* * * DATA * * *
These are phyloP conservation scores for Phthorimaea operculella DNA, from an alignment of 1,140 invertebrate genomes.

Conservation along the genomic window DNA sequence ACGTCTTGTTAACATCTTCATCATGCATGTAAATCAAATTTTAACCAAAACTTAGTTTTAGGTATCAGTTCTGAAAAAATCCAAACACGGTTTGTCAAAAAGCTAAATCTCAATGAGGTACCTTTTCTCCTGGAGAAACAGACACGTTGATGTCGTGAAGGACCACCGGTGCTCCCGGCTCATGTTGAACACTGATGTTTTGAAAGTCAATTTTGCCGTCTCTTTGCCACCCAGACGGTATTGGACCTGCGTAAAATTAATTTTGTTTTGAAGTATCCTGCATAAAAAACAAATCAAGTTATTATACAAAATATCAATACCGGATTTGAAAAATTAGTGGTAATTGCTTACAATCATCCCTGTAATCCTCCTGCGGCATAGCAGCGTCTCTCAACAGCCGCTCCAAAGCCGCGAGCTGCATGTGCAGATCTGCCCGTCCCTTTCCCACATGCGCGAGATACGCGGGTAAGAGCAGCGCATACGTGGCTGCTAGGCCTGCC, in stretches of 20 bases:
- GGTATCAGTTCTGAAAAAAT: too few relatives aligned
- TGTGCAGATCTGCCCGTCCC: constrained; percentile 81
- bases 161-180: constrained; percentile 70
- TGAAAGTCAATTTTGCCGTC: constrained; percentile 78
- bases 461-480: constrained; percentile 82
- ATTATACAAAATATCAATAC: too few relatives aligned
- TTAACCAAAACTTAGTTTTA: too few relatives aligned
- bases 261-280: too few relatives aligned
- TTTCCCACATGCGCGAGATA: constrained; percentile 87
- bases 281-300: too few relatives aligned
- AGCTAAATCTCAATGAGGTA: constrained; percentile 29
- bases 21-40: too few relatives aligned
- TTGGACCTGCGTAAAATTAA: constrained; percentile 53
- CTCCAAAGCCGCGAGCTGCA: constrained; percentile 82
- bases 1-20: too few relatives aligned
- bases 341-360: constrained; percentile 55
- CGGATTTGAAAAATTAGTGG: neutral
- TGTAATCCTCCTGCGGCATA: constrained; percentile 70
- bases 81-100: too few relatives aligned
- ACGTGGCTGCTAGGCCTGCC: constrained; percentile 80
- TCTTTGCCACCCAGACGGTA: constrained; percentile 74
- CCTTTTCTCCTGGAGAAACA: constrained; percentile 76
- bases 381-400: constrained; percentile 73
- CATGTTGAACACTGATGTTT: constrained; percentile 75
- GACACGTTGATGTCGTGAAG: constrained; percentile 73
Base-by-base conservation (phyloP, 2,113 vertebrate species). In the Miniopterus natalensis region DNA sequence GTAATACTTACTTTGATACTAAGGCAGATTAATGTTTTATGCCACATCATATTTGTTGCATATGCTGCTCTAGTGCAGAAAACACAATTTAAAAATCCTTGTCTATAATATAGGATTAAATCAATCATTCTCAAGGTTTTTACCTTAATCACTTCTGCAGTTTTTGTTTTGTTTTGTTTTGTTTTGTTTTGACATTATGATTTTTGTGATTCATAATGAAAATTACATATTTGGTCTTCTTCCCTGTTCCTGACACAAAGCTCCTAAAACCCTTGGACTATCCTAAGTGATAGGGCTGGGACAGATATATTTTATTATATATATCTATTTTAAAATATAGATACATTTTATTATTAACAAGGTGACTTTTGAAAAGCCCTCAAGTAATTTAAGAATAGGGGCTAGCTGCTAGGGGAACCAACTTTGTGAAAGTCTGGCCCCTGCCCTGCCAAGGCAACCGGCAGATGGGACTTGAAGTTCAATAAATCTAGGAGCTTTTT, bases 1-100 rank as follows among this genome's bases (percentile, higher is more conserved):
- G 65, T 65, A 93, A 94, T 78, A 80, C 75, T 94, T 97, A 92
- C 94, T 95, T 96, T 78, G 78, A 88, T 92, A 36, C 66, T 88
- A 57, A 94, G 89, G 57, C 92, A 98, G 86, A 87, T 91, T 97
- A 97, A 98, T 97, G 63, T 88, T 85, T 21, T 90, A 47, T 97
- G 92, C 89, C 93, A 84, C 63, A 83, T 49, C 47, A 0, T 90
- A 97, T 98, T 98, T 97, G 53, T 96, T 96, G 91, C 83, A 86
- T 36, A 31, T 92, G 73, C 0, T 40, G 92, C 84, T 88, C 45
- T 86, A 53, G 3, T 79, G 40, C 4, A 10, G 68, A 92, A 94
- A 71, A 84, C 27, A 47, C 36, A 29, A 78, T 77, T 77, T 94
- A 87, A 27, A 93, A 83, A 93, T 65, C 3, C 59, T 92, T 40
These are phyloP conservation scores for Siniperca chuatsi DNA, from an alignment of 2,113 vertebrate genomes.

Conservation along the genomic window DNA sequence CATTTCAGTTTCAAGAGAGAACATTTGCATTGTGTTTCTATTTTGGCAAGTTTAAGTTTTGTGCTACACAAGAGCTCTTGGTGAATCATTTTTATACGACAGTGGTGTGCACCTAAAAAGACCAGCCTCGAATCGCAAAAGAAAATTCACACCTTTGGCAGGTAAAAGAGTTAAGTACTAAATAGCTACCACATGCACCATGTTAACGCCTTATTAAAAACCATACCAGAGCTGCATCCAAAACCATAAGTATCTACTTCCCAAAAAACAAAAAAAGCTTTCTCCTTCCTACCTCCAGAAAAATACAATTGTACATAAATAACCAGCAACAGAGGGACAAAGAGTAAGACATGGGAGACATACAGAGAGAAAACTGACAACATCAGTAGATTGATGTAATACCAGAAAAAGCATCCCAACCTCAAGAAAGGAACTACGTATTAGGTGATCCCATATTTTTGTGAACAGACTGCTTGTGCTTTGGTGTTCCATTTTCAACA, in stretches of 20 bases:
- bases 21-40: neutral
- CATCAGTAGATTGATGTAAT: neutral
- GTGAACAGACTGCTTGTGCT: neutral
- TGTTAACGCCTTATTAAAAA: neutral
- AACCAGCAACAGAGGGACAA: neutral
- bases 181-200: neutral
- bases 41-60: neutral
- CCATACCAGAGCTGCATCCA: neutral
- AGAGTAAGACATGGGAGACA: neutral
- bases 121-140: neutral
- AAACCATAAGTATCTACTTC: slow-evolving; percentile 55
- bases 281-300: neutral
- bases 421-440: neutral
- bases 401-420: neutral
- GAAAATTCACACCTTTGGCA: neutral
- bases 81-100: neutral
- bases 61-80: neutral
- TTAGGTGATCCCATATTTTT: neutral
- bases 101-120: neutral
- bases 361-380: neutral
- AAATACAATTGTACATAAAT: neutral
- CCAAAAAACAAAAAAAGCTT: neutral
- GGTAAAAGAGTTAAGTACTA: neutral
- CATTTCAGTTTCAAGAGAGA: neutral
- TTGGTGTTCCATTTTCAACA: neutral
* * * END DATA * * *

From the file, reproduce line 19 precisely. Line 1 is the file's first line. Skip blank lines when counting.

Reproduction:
- CGGATTTGAAAAATTAGTGG: neutral